You may have heard. It’s, um, stormy. I was going to write a playful post about how waking up to pre-Sandy howls inspired me to bake these not-too-sweet, fruit-filled, whole grain muffins, but two things are stopping me: First, my desk is next to a window facing our small, bricked-in backyard, which becomes a wind tunnel in even a light storm. Sitting here trying to work while it sounds like the world is coming to an end is more than a little unsettling. Sandy isn’t even here yet, for crying out sake. And second, in the time since I started writing this post, a massive sinus headache has struck (thank you, barometric pressure).
So, short and sweet it is. Enjoy, and stay safe. And please, distract me with tales of your own storm-inspired cooking and baking…
Strawberry Whole Wheat Muffins
Adapted from The King Arthur Flour Baker’s Companion
1 1/2 cups whole wheat pastry flour
1 1/2 cups all-purpose flour
1 teaspoon salt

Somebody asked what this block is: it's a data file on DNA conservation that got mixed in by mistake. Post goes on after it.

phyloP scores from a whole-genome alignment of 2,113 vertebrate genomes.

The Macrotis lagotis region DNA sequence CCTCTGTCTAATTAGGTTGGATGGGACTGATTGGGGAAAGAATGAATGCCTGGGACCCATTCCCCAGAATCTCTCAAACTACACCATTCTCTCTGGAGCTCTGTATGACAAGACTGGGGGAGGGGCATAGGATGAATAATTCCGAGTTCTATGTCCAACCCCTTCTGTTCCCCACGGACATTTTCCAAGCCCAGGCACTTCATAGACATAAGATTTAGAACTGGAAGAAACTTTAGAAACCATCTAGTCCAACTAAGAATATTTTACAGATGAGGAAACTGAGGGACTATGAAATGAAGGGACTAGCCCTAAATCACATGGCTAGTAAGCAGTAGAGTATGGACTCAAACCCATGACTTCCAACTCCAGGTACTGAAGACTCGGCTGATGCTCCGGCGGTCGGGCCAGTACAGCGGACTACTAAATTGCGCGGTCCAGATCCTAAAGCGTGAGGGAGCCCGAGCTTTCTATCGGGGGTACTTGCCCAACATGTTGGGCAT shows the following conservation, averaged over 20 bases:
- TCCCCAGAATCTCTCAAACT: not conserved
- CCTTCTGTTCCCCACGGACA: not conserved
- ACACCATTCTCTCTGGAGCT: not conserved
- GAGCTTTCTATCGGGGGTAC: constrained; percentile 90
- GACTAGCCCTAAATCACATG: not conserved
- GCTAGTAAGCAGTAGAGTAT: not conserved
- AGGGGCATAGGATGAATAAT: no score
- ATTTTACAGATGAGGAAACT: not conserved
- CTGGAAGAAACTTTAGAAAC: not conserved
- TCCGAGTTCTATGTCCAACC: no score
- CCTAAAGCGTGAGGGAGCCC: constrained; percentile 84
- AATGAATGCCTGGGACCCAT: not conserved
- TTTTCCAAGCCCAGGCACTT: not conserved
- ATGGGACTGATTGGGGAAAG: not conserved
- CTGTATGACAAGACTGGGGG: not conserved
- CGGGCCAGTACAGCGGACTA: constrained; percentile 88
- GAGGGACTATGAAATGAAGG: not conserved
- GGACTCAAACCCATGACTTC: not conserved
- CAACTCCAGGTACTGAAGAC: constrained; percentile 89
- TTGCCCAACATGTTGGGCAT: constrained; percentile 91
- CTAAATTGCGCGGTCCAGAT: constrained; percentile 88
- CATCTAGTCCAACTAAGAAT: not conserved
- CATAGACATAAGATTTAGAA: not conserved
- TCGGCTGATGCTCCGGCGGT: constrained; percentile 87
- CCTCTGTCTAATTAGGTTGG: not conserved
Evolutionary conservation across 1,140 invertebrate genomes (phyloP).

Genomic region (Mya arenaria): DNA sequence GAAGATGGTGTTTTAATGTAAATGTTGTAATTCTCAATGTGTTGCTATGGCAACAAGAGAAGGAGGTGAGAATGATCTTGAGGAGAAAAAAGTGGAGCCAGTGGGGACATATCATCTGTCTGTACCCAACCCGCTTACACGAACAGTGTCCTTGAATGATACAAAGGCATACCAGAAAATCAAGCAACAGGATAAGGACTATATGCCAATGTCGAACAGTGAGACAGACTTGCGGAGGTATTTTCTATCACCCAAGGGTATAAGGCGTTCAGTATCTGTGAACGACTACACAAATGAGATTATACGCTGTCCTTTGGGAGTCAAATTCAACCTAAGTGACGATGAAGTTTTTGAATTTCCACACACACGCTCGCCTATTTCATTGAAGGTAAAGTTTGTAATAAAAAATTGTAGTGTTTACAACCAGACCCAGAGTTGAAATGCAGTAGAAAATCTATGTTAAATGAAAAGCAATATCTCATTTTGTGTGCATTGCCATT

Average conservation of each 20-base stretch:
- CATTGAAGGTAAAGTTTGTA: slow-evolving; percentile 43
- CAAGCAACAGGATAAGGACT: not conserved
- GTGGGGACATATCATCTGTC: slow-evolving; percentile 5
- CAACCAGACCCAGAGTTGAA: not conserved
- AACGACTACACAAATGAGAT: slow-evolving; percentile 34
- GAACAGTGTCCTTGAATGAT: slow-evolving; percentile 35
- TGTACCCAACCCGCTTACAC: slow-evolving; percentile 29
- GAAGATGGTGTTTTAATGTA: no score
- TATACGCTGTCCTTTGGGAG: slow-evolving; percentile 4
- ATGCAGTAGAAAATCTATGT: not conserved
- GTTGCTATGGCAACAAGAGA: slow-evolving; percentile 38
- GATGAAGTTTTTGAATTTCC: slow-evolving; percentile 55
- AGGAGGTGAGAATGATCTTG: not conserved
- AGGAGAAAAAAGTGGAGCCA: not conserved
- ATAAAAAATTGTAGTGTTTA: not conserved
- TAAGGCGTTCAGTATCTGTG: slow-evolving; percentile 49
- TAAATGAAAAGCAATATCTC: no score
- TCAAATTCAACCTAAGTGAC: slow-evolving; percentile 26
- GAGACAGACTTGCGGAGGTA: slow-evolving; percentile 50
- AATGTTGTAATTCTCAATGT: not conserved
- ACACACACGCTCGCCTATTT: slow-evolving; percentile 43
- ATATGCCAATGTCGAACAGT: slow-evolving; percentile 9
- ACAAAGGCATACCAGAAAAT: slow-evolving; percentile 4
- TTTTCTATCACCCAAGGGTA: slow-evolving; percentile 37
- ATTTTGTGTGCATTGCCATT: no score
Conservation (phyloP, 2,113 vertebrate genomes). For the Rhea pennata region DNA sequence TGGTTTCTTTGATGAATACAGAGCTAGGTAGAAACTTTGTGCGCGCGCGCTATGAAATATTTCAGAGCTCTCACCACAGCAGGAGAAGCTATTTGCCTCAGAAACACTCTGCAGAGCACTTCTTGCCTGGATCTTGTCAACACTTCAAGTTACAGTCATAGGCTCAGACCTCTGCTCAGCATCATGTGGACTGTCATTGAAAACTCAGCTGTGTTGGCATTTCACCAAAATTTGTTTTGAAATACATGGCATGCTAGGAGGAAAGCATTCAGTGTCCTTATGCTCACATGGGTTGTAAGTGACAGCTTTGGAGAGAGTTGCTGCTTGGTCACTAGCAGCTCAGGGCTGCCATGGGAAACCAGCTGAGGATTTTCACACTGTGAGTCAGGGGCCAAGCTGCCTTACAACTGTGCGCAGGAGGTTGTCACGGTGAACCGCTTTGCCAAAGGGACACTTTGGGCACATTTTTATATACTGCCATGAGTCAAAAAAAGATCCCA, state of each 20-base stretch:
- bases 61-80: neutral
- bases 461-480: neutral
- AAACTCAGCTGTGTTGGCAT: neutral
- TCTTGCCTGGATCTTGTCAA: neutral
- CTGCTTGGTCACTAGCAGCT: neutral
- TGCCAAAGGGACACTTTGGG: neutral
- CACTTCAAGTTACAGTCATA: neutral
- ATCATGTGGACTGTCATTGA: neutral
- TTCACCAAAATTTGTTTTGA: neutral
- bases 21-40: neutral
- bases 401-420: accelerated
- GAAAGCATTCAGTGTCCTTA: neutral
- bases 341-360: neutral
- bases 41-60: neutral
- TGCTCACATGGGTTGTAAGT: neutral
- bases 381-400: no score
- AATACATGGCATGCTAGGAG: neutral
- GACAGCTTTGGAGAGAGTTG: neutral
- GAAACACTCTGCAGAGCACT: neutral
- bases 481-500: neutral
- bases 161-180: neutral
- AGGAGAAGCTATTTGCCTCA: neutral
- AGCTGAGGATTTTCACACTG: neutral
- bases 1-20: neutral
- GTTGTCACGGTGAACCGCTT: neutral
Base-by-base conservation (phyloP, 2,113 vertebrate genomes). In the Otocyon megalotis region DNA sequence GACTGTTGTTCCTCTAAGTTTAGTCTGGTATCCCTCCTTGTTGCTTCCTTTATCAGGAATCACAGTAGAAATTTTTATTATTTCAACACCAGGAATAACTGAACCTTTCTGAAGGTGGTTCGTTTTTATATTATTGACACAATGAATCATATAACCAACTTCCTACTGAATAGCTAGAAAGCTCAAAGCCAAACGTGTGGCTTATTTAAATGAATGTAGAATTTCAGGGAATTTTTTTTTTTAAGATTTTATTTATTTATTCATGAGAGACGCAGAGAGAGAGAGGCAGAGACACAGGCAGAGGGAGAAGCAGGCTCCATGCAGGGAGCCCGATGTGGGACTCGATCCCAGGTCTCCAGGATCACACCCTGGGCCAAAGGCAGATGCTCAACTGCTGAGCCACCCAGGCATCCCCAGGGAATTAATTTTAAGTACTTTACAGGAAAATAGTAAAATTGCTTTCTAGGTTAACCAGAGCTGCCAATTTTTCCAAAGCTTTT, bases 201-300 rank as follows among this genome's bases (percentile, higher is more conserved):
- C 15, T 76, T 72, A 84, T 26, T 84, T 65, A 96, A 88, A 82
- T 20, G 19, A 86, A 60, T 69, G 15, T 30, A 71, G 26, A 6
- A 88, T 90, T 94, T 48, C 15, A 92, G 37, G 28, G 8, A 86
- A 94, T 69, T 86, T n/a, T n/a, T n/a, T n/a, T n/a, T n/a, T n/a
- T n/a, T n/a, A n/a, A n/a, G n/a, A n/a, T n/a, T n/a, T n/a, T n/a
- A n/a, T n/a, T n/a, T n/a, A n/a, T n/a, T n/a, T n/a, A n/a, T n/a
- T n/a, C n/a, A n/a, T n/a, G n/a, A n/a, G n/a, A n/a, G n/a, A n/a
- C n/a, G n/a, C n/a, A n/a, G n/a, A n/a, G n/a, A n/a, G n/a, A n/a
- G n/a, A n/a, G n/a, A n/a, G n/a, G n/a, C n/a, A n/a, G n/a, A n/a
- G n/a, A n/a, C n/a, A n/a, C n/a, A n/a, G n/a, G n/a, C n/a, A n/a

1 tablespoon baking powder
1 1/2 cups dark brown sugar
1/4 teaspoon allspice
healthy pinch ground nutmeg
1 teaspoon cinnamon
1/2 cup vegetable oil
2/3 cup milk [I used 1%]
1 egg plus 1 egg yolk, lightly beaten
2 cups chopped strawberries [I used an entire package of Trader Joe’s frozen organic, partially defrosted. You could swap in any other berry, fresh or frozen, peaches, even apples or pears.]
Demerara sugar, for sprinkling
Preheat the oven to 400°F. Line 18 muffin cups with paper liners, or grease well.
- Place the flours, salt, baking powder, brown sugar, and spices in a large bowl. Use a whisk to combine, breaking up the lumps of sugar.
- In a 4-cup measuring cup, combine the oil, milk, and egg and yolk, then add to the dry ingredients. Stir until just combined, then stir in the strawberries.
- Scoop the batter into the muffin tins—each cup will be nearly full. Sprinkle the demerara sugar on top.
- Bake for 20 to 25 minutes, until tops are browned and a cake tester comes out clean. Let cool for 5 minutes in the pans, then transfer to a cooling rack.
MAKE BABY FOOD: These are safe for babies, but they do have a considerable amount of sugar—better to just reserve some of the fruit instead.